The devastation Hurricane Dorian caused in the Caribbean and the harm it provoked across the United States’ eastern seaboard is a somber reminder of the damage we now expect during hurricane season (which, unfortunately, is just halfway over). Dorian formed almost two years to the date of the landfall of Hurricane Harvey, one of the costliest natural disasters in United States history. In Texas alone, roughly 300,000 structures were damaged or destroyed, with total property damages estimated at $125 billion. Like most natural disasters, Dorian and Harvey tend to hit low- and moderate-income families the hardest — families who, consistent with research by the federal government, were more likely to live in homes built in flood-prone areas or areas not protected from flood risk and, consequently, suffered more damage than residents in higher-income neighborhoods.
We know we can expect more frequent and more intense natural disasters in the future and that some will face a harder recovery than others. Disasters strike with both a physical and a financial shock, and only about four in 10 Americans can afford to cover a $1,000 blow with savings. That’s about one-third of the average Federal Emergency Management Agency-verified (not actual) losses post-Harvey. The consequences of natural disasters like Hurricane Harvey for people on the poverty line demonstrate why disaster resilience must be part of our solutions to affordable housing challenges. Policies seeking to promote affordable housing must ensure the creation and preservation of homes that minimize impacts to their residents and their property from natural hazards.
Both proactively combating the impact of these disasters and promoting housing affordability begins with building codes. In January 2019, a study by the National Institute of Building Sciences found that up-to-date model building codes save $11 for every $1 invested through earthquake, flood and wind mitigation benefits. FEMA’s current Strategic Plan highlights the fundamental role that up-to-date building codes have to play in disaster resilience and the promotion of public safety and property protection. The adoption and application of modern building codes by developers and municipalities is the most straightforward protection for low- and moderate-income communities in the face of disaster. However, more than two-thirds of communities facing hazard risk use out-of-date codes.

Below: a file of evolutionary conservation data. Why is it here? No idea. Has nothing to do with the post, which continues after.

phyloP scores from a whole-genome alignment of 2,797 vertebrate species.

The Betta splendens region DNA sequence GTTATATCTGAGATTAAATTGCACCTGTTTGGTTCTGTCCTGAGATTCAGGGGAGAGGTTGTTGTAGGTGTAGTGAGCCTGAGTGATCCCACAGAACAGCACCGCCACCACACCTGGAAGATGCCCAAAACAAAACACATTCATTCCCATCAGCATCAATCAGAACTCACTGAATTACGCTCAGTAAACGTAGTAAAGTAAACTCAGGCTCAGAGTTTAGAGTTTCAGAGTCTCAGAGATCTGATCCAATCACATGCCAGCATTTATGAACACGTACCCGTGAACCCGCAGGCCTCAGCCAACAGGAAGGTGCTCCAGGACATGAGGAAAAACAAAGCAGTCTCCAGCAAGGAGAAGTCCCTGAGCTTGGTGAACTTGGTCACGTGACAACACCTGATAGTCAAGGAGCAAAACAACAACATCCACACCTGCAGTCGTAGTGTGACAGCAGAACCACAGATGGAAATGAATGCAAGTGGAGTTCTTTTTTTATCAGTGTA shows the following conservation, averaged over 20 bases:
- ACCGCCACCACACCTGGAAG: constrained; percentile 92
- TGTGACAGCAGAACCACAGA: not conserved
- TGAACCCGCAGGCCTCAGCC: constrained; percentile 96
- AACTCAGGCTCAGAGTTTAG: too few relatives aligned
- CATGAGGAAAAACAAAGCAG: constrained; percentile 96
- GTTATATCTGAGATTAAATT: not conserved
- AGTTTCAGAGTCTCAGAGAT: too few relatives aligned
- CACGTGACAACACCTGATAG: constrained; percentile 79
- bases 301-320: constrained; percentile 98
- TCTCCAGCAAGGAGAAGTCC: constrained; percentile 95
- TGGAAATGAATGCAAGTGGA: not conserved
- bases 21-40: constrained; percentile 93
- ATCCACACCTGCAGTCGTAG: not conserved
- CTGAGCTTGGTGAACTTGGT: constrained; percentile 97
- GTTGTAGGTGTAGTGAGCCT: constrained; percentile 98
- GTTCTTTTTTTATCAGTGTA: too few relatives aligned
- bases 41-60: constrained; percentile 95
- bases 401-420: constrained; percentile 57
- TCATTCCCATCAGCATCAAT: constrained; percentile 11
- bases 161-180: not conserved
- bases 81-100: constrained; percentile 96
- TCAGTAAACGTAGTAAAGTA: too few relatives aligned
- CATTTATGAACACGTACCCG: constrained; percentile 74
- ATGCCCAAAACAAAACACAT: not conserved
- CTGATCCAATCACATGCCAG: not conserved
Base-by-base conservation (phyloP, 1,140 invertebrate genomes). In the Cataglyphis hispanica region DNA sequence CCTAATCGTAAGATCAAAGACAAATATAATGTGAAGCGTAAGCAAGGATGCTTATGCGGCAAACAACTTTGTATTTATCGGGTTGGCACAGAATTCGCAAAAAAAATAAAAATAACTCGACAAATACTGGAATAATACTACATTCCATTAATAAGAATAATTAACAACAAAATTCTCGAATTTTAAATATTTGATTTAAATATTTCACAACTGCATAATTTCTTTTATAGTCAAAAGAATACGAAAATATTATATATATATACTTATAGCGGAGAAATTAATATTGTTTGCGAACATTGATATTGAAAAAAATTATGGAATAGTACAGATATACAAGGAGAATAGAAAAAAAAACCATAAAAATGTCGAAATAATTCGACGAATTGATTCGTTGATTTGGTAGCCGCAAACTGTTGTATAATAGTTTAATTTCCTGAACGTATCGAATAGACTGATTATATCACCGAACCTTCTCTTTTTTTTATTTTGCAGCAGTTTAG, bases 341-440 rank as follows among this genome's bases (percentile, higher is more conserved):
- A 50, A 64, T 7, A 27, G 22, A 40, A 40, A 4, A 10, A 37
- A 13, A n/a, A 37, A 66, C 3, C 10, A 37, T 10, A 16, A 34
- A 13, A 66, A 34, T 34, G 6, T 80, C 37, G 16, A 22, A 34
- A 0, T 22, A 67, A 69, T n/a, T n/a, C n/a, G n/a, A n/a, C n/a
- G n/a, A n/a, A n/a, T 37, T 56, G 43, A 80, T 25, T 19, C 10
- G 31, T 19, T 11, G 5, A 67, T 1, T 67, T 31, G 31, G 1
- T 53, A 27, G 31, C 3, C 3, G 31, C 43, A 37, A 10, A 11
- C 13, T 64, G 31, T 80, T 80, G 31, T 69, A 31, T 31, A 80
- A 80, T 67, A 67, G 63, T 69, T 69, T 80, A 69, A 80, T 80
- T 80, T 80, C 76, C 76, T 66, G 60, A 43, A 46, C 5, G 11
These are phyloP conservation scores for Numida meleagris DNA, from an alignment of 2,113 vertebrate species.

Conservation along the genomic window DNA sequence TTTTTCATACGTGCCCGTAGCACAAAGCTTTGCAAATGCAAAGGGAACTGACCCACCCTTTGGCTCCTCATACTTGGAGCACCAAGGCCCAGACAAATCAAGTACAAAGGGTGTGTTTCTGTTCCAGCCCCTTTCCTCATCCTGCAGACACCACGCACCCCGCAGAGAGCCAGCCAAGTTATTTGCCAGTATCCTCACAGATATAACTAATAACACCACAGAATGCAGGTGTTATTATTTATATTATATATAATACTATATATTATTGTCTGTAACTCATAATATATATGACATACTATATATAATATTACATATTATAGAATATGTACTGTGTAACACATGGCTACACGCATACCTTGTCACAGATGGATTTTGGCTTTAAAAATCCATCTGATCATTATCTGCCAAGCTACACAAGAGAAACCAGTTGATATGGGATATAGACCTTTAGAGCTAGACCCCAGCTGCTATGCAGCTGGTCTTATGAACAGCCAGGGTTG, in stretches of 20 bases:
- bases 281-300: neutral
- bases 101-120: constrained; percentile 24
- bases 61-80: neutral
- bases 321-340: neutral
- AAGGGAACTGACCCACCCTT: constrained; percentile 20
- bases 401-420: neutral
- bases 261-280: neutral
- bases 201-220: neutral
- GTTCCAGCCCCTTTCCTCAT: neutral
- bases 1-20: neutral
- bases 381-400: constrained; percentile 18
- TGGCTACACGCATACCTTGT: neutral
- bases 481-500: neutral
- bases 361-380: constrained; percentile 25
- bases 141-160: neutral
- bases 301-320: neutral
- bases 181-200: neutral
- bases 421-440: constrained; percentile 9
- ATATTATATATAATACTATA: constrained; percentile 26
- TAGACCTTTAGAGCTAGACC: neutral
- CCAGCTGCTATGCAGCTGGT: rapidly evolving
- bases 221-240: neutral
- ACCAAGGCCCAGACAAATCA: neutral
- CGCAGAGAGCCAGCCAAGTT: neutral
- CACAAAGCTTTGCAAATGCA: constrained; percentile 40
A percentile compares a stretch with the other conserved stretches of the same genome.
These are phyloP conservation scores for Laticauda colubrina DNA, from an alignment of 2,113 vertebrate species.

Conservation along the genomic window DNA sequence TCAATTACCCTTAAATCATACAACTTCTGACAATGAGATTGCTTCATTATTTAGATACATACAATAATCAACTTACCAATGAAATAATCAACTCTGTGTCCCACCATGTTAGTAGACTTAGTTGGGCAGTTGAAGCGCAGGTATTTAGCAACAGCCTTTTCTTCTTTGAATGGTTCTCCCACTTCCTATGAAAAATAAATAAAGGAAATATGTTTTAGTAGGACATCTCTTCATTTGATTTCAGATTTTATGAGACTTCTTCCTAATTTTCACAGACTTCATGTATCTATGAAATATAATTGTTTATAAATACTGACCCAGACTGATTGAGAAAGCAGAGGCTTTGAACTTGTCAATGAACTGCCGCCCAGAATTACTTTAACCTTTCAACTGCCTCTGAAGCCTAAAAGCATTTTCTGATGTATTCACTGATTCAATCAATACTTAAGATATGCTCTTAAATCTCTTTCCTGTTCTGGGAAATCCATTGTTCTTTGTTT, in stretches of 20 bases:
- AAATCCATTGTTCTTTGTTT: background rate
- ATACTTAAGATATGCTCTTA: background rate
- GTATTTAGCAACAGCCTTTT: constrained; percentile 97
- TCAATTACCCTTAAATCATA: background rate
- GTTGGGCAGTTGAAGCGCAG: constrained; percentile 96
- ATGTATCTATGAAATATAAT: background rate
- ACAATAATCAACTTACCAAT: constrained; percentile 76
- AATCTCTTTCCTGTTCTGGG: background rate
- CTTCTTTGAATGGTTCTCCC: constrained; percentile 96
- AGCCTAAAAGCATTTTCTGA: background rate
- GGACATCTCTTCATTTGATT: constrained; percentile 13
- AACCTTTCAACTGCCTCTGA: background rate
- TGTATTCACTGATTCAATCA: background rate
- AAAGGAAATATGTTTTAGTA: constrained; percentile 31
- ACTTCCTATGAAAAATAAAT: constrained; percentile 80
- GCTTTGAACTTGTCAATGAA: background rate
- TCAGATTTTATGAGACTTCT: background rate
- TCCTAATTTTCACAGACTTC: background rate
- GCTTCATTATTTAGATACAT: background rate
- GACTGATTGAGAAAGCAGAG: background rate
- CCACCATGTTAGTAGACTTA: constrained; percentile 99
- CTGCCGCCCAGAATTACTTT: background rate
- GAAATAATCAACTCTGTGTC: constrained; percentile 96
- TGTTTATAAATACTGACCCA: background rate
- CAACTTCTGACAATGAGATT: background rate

Twice last year, Congress and President Donald Trump passed laws that incentivize the adoption and application of modern model codes through enhanced federal cost shares for post-disaster rebuilding, new grants for states and localities both pre- and post-disaster and by making pre-disaster mitigation grant applicants more competitive based on their adoption of up to date model codes. The Department of Housing and Urban Development just announced $6.9 billion in mitigation funding that promotes the development and implementation of modern and resilient building codes. One key to this largely unheralded bipartisan success story is a shared recognition that the adoption and application of the latest building codes not only saves taxpayer dollars on post-disaster rebuilding, but also, per the NIBS study, protects property ($7 billion saved) and reduces insurance costs ($1 billion) – all of which contribute to more well-designed, resilient affordable homes.
Some have contended that building regulations contribute to affordability challenges and it’s true that exclusionary zoning practices can significantly curtail affordable production and increase housing costs for communities. But building codes aren’t zoning regulations. Contemporary research continues to show that modern model building codes have no appreciable implications for a home’s purchase price.
We urge the White House Council on Eliminating Regulatory Barriers to Affordable Housing to support more uniform adoption of up-to-date building codes as a tool to advance housing affordability. A more unified code landscape would help minimize construction cost through more consistent construction requirements — allowing greater efficiencies for builders, manufacturers and designers. Uniform adoption of modern model building codes is one of the easiest, most cost-effective ways to address our nation’s affordable housing shortage. The benefits of consistent codes are clear and will ensure that we have safer and more resilient homes, schools, workplaces, and childcare and healthcare facilities.
While it is vital that we tackle affordable housing challenges for American families, building cheap homes that will collapse in the face of any event, from minor flooding to historic disasters like Hurricanes Harvey or Dorian, is not the way to do it. All families deserve well-built homes they can afford, as well as the peace of mind that comes with knowing that their home can survive a natural disaster without bankrupting them. To protect families across the country, it’s vital that we take these steps before the next hurricane hits.
Marion Mollegen McFadden is the senior vice president of public policy and senior adviser for Resilience at Enterprise Community Partners. Ryan M. Colker is the executive director of the International Code Council’s Alliance for National and Community Resilience and a vice president for Innovation at the Code Council.
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